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Scirex – Creating a Next Generation Research Data Management Platform

Generic office software such as Excel, PowerPoint, Outlook and Project are still heavily used for research data management and project communication – thus, often depriving life science research of the full benefits of informatics, such as saving time doing data processing, optimization of laboratory efficiency, increased data quality, improved analysis of aggregated data, and timely notifications of project results.

This state of affairs is largely caused by the complexity of the current generation of research data management software, which takes too long to implement and cannot easily and quickly be adapted to changing research workflows; scientists are therefore forced to rely on isolated Excel files, offering great flexibility but very poor data management.

Sciformatics has recently started development of Scirex, a Next Generation research data management platform for building highly customized systems. Scirex is built as a collection of building blocks that can be composed into workflow-specific solutions in an agile process by scientists or local informatics staff; by enabling fast changes and short feedback cycles, the solutions can quickly be adapted to changing workflows, and the project risk is dramatically reduced through close communication with the end users.

Scirex is focused on two areas of research informatics:

  • Research execution support: Experiment planning, communication between scientists, sample tracking as well as data capture and processing.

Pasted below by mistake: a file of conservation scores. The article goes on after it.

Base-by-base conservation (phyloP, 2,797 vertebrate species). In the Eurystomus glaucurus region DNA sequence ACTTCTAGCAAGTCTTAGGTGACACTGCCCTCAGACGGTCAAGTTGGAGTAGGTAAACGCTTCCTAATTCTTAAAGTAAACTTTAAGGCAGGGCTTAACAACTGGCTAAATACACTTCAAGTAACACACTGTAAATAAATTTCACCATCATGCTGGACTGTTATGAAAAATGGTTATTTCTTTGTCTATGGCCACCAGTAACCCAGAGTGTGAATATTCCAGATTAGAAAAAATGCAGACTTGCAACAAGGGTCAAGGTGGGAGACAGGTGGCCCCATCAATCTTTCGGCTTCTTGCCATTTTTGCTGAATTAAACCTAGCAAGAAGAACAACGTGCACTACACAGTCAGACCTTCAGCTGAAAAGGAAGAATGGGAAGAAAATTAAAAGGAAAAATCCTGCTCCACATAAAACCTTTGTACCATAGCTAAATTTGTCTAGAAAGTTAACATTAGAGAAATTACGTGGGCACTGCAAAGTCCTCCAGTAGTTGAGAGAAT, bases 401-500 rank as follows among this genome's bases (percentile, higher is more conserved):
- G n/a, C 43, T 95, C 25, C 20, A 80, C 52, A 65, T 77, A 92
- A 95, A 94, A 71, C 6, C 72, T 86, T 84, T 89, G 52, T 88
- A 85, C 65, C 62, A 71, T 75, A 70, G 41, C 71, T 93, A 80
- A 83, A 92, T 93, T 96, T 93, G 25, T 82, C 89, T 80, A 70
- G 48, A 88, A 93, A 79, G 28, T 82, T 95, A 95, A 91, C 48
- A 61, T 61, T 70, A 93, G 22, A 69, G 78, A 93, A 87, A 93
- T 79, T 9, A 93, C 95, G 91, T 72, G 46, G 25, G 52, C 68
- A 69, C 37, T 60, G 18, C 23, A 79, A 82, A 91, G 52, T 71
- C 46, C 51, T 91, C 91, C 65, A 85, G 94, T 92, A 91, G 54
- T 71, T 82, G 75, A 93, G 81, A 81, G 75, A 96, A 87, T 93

• Assay data management: Rescuing results from Excel by automatically importing them into databases, enabling aggregated data analysis. The key challenge here is to combine the flexibility of Excel and Prism with the power of database systems.

Design Drivers

The main drivers for the design of Scirex are:

  • Agility: Small, fast deliveries enables informatics systems to match research process requirements and reduces project risk by facilitating immediate feedback from users.
  • Composability: Scirex functionality is implemented as building blocks that can be combined in different ways to match specific workflow requirements.
  • Convenience: Convenient systems save end user time, promote system adoption and reduce cognitive stress, freeing scientist to focus on research rather than on operating obscure IT systems.
  • Customizability: Customizing IT systems to specific workflows improves convenience, and increases efficiency and quality gains through automation of data processing, integration and validation.
  • Discoverability: System adoption is improved if users can discover functionality while using the system rather than rely on distant and long forgotten training.
  • Flexibility: Research workflows often change from one experiment to the next, e.g. to rerun failed steps or further investigate interesting results. The informatics systems must be able to accomodate the variation without reprogramming.

Future posts will go into concreate details about each of these priority guidelines.